Jan mentioned aids and equipment. It does your head in! We can put a man on the moon, but a kid who needs a wheelchair can’t necessarily get one when they need it. They have to wait. It’s unacceptable. It’s crazy. I’m sure it’s complex but it can’t be that hard to do. Jan made a great suggestion how about picking up the phone and asking each jurisdiction what they have. Sometimes the simple approach is the most straight-forward. Young people in nursing homes – there’s been some good work done but more needs to be done. As some young people move out of nursing homes, there are additional young people who are coming into nursing homes. So more has got to be done there. Barriers to employment I’m sure we could talk all day about that it’s no doubt in all of our minds.
As a federal opposition, we are in the midst of our post-election policy review, so we are all ears. One of the benefits of opposition there are actually a few benefits of opposition if used properly, it can be a very positive, a very productive and a very creative time for a party. One of the reasons why opposition is a good thing is because when you’re in government, you can’t help but start to be very proprietorial about every policy and every program. And after you’ve been in Government for a while, even if you haven’t implemented the program, you tweak it and play with it in some way. So you actually get proprietorial and defensive. Opposition is a chance to cut loose, start with a fresh slate.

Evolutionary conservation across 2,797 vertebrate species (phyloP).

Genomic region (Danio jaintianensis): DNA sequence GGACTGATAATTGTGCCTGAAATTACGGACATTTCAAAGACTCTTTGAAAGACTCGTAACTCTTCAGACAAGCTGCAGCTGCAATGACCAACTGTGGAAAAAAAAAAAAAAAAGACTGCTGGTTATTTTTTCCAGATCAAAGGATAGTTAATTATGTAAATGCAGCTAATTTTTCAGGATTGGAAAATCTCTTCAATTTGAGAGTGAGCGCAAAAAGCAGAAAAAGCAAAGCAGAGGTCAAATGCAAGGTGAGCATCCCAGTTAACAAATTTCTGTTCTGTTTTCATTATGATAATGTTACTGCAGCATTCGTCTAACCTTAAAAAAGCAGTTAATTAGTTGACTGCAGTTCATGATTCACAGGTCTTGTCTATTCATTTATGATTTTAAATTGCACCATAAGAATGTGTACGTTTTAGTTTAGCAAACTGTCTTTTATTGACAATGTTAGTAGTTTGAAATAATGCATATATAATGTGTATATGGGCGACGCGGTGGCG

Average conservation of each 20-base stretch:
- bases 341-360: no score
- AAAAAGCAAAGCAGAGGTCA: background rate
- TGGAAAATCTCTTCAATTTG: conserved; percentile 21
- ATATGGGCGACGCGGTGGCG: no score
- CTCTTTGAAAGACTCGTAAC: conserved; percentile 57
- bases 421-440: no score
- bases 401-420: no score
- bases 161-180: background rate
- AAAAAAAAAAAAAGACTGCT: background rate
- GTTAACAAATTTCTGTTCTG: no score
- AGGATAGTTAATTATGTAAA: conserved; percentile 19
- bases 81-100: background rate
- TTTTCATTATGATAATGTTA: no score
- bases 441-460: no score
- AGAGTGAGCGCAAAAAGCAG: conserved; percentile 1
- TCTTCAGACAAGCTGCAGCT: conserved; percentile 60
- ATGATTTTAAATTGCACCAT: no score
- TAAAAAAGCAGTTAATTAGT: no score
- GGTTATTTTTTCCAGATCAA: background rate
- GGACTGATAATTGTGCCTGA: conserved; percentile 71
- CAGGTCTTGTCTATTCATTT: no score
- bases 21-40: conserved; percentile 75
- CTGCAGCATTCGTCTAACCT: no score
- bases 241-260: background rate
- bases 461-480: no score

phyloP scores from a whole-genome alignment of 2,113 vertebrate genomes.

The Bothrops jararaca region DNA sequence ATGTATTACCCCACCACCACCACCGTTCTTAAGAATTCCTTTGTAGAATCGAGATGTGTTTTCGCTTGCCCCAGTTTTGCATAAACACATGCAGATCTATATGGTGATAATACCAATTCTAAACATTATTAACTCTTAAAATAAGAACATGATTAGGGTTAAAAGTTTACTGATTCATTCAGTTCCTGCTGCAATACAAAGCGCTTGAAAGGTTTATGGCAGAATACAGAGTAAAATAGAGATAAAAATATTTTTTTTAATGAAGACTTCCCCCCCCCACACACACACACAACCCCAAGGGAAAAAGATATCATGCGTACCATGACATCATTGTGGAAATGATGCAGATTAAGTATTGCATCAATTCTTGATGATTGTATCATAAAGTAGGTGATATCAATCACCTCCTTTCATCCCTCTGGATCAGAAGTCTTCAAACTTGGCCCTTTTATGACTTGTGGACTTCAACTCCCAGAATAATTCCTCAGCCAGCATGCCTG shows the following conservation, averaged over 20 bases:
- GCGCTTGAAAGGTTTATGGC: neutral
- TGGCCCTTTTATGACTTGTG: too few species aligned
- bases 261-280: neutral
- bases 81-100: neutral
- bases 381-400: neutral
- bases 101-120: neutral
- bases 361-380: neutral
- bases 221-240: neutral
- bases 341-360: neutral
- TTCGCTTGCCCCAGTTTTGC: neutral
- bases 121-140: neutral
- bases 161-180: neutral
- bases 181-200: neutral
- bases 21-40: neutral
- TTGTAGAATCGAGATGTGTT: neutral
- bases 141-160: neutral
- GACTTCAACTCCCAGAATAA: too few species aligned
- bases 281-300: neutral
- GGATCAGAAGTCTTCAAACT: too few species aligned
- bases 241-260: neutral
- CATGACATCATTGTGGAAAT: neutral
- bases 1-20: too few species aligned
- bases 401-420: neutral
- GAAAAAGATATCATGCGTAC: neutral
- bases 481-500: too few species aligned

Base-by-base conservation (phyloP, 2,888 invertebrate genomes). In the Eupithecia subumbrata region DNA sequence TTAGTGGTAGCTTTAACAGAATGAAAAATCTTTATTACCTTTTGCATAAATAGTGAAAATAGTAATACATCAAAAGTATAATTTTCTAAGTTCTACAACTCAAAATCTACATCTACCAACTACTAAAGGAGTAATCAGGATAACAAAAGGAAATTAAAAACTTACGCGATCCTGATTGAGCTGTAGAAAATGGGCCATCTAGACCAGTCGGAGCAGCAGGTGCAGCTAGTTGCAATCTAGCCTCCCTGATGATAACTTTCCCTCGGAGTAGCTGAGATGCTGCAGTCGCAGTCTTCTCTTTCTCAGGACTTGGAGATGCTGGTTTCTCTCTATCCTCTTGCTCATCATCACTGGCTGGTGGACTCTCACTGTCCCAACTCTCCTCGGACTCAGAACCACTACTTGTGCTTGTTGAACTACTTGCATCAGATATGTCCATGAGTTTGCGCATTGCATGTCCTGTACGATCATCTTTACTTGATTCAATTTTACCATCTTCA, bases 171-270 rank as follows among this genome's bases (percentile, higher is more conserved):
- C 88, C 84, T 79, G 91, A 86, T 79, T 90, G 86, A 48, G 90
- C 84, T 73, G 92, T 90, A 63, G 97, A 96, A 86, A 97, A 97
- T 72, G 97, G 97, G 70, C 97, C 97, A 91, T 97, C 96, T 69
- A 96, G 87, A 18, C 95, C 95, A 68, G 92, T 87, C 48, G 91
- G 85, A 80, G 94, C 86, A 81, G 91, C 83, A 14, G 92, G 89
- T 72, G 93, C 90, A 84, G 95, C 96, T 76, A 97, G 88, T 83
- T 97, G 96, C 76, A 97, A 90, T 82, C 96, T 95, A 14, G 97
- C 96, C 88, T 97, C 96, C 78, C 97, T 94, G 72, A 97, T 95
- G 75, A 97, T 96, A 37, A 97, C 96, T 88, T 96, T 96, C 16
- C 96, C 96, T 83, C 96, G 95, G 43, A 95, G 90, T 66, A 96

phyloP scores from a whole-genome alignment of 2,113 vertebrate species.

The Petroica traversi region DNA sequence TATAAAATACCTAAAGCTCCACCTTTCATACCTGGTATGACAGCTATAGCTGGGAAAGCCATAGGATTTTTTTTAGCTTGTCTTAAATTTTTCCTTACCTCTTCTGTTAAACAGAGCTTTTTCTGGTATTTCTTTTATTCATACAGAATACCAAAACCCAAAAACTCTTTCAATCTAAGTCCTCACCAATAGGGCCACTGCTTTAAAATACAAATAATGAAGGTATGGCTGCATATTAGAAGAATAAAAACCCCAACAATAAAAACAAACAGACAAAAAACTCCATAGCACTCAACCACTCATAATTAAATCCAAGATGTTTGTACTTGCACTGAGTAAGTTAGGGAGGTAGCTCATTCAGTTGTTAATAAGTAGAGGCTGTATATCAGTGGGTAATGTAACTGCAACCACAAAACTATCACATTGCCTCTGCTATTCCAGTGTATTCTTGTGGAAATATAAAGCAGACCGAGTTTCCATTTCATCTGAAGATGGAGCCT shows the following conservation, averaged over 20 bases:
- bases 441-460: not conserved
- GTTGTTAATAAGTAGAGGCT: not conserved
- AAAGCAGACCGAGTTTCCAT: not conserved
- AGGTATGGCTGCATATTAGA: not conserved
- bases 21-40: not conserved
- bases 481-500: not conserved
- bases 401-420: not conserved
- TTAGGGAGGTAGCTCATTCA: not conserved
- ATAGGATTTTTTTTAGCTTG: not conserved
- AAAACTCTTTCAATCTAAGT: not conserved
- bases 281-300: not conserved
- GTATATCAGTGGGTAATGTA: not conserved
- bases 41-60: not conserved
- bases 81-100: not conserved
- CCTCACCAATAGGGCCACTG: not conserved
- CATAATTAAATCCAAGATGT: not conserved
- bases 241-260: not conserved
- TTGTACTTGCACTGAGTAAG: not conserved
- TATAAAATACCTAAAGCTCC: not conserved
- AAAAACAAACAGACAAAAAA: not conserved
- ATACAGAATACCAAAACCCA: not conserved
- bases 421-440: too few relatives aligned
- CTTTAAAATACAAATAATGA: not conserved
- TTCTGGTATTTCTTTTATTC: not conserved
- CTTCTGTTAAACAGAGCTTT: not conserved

As this is an advocacy conference, can I urge you to be ceaseless to follow in Robert’s stead. That is the key to advocacy just being persistent, being ceaseless, not stopping. The best example of advocacy I ever saw was Deakin University, when the previous government was in office. They wanted to set up the first regional medical school in Victoria. It was a few hundred million dollars, and they were just everywhere. The Treasurer of the day couldn’t turn around without seeing someone from Deakin University. The Health Minister couldn’t turn around without seeing someone from Deakin University. The Education Minister couldn’t turn around without seeing someone from Deakin University. In the end, it was just much easier for those Ministers to say, ‘here it is, we’re giving it to you, go away!’ That’s how you want to be as advocates. Always polite, always civil, but persistent. Make it easier for government to just say, ‘OK, fine, what you want have it.’ If I could just leave that advice with you. Keep strong, keep punching, be ceaseless and I expect that whenever I turn around in Canberra or Melbourne to see one of your faces nearby.